Thankfully for builders, as well as building owners and occupants, there exist a range of methods for mitigating the absorption and emission of moisture by concrete floor slabs.
These methods each possess their own respective advantages and drawbacks, so they can be employed either individually or in tandem to remedy any moisture emission problems.
below-slab barriers placed beneath the floor prior to the pouring of concrete can serve as a highly effective means of preventing the migration of moisture from soggy ground.
While they may not be porous like concrete, they are still susceptible to tears and ruptures as a result of contact with sharp objects or debris such as rocks, re bar or wiring, which can in turn impede their effectiveness.
Similar mitigation methods can be deployed on the opposite side of concrete flooring slabs in the form of a dispersive membrane or surface-applied moisture vapour barrier.
Dispersive membranes are placed on the top of the concrete slab, effectively serving as a barrier between ascending moisture and the upper floor surface.
This method is hampered, however, by its inability to serve as a solid substrate, which makes it a poor choice for floors that are likely to encounter significant amounts of heavy traffic. It also limits options for flooring finishes.
Dispersive membranes can also cause problems because they do not actually prevent moisture from rising through the slab; they only stop it from being emitted as a vapour through the floor.
Surface-applied moisture vapour barriers can also be applied to the top of concrete floor slabs to prevent moisture emissions from passing through. Compared to dispersive membranes, this solution offers the added advantage of protection from high pH levels that compromise adhesives.
The systems can be installed permanently within a matter of hours, upon both old as well as completely new concrete flooring.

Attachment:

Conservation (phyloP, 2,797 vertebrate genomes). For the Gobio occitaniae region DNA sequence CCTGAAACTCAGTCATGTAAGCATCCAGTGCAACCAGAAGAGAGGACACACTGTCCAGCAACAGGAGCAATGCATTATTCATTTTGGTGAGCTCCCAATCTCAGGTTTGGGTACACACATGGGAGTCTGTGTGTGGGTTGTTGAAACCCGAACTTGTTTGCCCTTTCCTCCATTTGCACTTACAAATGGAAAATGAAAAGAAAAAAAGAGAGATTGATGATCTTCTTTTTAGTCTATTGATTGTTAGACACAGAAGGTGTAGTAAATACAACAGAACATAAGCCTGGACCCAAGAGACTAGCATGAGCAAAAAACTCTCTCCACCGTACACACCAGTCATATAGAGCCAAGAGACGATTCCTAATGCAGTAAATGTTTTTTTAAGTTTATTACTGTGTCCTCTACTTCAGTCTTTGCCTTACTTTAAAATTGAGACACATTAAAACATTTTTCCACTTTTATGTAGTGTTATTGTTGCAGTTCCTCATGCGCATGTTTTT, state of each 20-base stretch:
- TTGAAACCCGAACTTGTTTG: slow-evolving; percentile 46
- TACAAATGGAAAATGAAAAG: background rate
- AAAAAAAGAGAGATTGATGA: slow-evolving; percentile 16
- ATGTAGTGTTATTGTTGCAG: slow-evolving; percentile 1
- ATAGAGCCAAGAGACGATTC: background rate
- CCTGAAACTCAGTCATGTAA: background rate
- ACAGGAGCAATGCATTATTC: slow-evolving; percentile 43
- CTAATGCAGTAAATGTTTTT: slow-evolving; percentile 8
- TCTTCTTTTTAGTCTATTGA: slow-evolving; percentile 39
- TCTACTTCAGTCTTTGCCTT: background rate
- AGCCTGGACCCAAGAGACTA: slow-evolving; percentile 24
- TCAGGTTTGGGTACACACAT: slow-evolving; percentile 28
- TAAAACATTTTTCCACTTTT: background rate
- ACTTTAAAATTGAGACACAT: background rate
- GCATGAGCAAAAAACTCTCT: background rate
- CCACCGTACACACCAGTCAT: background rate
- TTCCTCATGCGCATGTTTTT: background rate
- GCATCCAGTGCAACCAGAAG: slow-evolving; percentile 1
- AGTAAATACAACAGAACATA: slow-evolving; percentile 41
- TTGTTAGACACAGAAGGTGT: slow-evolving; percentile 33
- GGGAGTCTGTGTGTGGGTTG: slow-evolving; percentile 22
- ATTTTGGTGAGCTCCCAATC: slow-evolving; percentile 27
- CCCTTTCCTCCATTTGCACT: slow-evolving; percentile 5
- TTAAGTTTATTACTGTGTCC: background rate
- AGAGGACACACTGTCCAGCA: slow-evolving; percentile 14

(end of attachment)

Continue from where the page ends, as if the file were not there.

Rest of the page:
In addition to surface barriers on either the top of bottom of concrete flooring slabs, dehumidification measures can also be employed to prevent the damage caused by moisture emission.
Dehumidification is perhaps the most convenient vapour mitigation system currently available on the market, and simply involves placing a commercial dehumidifying device on top of the concrete flooring slab to deal with existing moisture issues.
While it serves as a quick, easy fix solution at the outset of the construction process, the use of dehumidifiers has its limitations as a long-term or permanent remedy for moisture issues.
This method's effectiveness can also be uncertain, given the difficulty of determining the amount of time it takes to remove sufficient amounts of moisture from the concrete prior to the installation of floor finishes.
Dehumidifiers are further limited by the inability to deploy them on new concrete slabs, as it can result in damage to the material in the form of cracking or curling due to rapid drying.
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Advantages of this type of seamless floor system:
Does not harbor nasty bacteria's and making it easy to clean all seamless surfaces with ease
Graffiti resistant to most products
Water impervious from under or above
Can lower sound noises
Can make any surface feel cool in hotter weather conditions
Can feel warmer in cooler weather
Resistant to chipping, cracking or peeling if preparation was done properly
Will cover most flat non movement surfaces — especially concrete
Nice to walk on with bare feet as its a form of insulation
Typical areas of a seamless floor application:
Homes – internal areas, rumpus rooms, verandas
Schools walls and floors
Commercial kitchens with coving
Bench tops - update your old kitchen bench saving money in pulling out the old one
Bathrooms over existing tiles
and so much more